Quick Guide: Detox Your Art Studio

Artwork Archive | May 14, 2015 (Updated April 12, 2021)

Photo by See-ming Lee, Creative Commons Attribution 2.0

How much time do you spend in your studio every week?

Most professional artists spend the majority of their working hours in their studio, surrounded by the supplies they need to create, well, a work of art.

Unfortunately, some of these supplies can be toxic and damaging to your health. In fact, in the mid-1980s, the US National Cancer Institute conducted two studies that found higher risks of certain types of cancer and heart disease among painters.

Because these chemicals are masked as paint, powder and dye, artists are often unaware that the materials they use contain toxic ingredients, some that have even been banned from other consumer products (such as lead paint).

Don’t worry! By understanding the possible hazards you’re faced with as an artist, you can take a number of steps to ensure you’re working in a safe, toxin-free environment:


1. Do a Studio Inventory

First, make an inventory of everything in your studio. That way, you’ll know what possible hazards are in your space. Once you’ve identified the potential dangers in your studio, consider substituting them with safer alternatives.

Here are common toxic substances found in artist studios and possible substitutions:

  • If you use oil, acrylic and watercolor paints, markers, pens, varnishes, inks and thinners, consider using mineral spirits for thinning oil-based paints, water-based markers or water-based and acrylic paints.

  • If you use dusts and powders as dyes, consider using paints and clays that are pre-mixed or dyes in liquid form.

  • If you use ceramic glazes, consider using lead-free glazes, especially for items that could possibly contain food or beverages.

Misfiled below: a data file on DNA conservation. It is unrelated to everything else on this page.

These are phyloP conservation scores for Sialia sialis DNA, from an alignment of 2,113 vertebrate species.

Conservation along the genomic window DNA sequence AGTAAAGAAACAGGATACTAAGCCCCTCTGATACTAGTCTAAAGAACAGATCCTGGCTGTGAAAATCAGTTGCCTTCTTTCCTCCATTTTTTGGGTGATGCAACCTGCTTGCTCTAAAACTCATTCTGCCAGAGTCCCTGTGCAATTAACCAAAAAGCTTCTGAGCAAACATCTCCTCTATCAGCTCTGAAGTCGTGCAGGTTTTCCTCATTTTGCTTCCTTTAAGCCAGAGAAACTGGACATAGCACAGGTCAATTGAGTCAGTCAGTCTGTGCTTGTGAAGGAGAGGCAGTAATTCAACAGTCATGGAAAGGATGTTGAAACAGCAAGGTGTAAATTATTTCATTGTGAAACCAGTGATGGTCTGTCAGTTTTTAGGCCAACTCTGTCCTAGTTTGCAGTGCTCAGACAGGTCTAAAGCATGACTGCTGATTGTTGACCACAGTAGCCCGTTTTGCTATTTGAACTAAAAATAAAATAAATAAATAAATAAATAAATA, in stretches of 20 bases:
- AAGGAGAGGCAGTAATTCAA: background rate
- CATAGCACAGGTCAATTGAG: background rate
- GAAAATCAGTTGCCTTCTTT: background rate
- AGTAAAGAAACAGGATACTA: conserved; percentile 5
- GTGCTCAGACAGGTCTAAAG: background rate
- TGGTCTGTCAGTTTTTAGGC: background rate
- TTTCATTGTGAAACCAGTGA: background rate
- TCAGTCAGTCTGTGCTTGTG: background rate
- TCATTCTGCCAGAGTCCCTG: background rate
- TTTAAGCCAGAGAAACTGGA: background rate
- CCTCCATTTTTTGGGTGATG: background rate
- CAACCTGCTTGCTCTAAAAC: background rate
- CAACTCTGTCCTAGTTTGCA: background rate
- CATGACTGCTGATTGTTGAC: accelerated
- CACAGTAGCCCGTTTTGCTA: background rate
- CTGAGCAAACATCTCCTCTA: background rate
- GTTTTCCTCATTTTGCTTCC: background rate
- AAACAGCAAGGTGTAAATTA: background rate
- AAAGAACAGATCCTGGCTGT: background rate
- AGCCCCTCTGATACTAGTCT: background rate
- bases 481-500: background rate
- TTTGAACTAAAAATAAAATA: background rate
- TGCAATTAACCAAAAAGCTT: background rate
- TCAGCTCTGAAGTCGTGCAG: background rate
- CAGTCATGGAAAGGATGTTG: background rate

• If you use solvent-based glues such as rubber cement, model cement glue, contact cement, consider using water-based glues and adhesives like library paste.

  • If you use aerosol sprays, spray guns, consider using water-based materials.

2. Enclose all Harmful Substances

Once you know what’s in your studio and have identified possible toxic items, make sure everything is properly labeled. If something isn’t labeled, it should be tossed in the garbage. Then, enclose all harmful substances. Keep everything in its original containers, and keep all jars tightly lidded when they’re not in use.


3. Properly Ventilate Your Studio

If you’re a professional artist, you spend a lot of time in your studio around these potentially harmful substances. Because of this, artists are more susceptible to the dangers of chemicals. While you do need to keep your studio temperate to protect your art, you also need to ensure that it’s properly ventilated and clean air is moving freely into the studio. And, if your art studio shares a space with where you live, it may be time to consider getting a separate studio.


4. Have Safety Protection on Hand

If you’re using items you know to be toxic, take a page out of a scientist’s book: wear goggles, gloves, fume hoods and other safety equipment. You’ll probably feel a little bit out of your element at first, but it’s important to protect yourself, especially when dealing with lead-based paint!


5. Buy Only What You Need

When you buy supplies moving forward, buy only what you need for one project at a time. That way, you’ll have an easier time monitoring what’s in your studio. As soon as you buy a new can of paint or other supply, mark the containers with the purchase date. When you need red paint, reach for the older inventory first and work your way towards the newly purchased paint.


Now that you've detoxed your studio, take the next step. Check out How to Reduce the Carbon Footprint of Your Studio.

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